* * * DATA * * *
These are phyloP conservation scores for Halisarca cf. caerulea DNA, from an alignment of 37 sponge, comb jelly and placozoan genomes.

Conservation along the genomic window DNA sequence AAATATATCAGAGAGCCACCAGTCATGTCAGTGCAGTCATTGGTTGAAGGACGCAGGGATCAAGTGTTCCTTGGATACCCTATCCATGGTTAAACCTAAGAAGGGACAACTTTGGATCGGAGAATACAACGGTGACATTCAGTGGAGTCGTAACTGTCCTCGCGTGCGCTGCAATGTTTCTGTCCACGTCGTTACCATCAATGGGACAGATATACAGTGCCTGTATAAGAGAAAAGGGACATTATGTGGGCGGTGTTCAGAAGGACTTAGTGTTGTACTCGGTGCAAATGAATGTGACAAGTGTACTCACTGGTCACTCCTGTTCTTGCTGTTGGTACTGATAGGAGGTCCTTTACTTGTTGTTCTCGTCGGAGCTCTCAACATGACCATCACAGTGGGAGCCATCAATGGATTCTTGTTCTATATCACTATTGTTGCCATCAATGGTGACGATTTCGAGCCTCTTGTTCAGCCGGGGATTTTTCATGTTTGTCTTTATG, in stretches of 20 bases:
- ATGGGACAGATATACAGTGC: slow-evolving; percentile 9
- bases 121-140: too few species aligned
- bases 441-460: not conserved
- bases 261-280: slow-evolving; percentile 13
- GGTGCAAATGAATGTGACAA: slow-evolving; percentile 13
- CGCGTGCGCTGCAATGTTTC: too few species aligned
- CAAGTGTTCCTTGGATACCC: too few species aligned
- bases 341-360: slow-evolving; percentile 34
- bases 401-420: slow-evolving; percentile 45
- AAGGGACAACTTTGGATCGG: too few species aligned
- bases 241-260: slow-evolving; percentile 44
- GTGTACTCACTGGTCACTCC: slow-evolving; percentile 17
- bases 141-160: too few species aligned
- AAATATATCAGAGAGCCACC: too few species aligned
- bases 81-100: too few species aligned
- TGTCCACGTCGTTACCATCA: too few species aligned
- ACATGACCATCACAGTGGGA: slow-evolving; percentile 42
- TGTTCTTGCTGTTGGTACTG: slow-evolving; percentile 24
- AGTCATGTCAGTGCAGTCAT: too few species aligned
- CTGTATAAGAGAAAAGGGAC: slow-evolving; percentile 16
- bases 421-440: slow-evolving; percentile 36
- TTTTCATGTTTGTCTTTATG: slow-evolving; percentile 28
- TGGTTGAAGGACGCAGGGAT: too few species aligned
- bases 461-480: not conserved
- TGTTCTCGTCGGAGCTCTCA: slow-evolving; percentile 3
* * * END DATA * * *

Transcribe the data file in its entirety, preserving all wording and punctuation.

These are phyloP conservation scores for Halisarca cf. caerulea DNA, from an alignment of 37 sponge, comb jelly and placozoan genomes.

Conservation along the genomic window DNA sequence AAATATATCAGAGAGCCACCAGTCATGTCAGTGCAGTCATTGGTTGAAGGACGCAGGGATCAAGTGTTCCTTGGATACCCTATCCATGGTTAAACCTAAGAAGGGACAACTTTGGATCGGAGAATACAACGGTGACATTCAGTGGAGTCGTAACTGTCCTCGCGTGCGCTGCAATGTTTCTGTCCACGTCGTTACCATCAATGGGACAGATATACAGTGCCTGTATAAGAGAAAAGGGACATTATGTGGGCGGTGTTCAGAAGGACTTAGTGTTGTACTCGGTGCAAATGAATGTGACAAGTGTACTCACTGGTCACTCCTGTTCTTGCTGTTGGTACTGATAGGAGGTCCTTTACTTGTTGTTCTCGTCGGAGCTCTCAACATGACCATCACAGTGGGAGCCATCAATGGATTCTTGTTCTATATCACTATTGTTGCCATCAATGGTGACGATTTCGAGCCTCTTGTTCAGCCGGGGATTTTTCATGTTTGTCTTTATG, in stretches of 20 bases:
- ATGGGACAGATATACAGTGC: slow-evolving; percentile 9
- bases 121-140: too few species aligned
- bases 441-460: not conserved
- bases 261-280: slow-evolving; percentile 13
- GGTGCAAATGAATGTGACAA: slow-evolving; percentile 13
- CGCGTGCGCTGCAATGTTTC: too few species aligned
- CAAGTGTTCCTTGGATACCC: too few species aligned
- bases 341-360: slow-evolving; percentile 34
- bases 401-420: slow-evolving; percentile 45
- AAGGGACAACTTTGGATCGG: too few species aligned
- bases 241-260: slow-evolving; percentile 44
- GTGTACTCACTGGTCACTCC: slow-evolving; percentile 17
- bases 141-160: too few species aligned
- AAATATATCAGAGAGCCACC: too few species aligned
- bases 81-100: too few species aligned
- TGTCCACGTCGTTACCATCA: too few species aligned
- ACATGACCATCACAGTGGGA: slow-evolving; percentile 42
- TGTTCTTGCTGTTGGTACTG: slow-evolving; percentile 24
- AGTCATGTCAGTGCAGTCAT: too few species aligned
- CTGTATAAGAGAAAAGGGAC: slow-evolving; percentile 16
- bases 421-440: slow-evolving; percentile 36
- TTTTCATGTTTGTCTTTATG: slow-evolving; percentile 28
- TGGTTGAAGGACGCAGGGAT: too few species aligned
- bases 461-480: not conserved
- TGTTCTCGTCGGAGCTCTCA: slow-evolving; percentile 3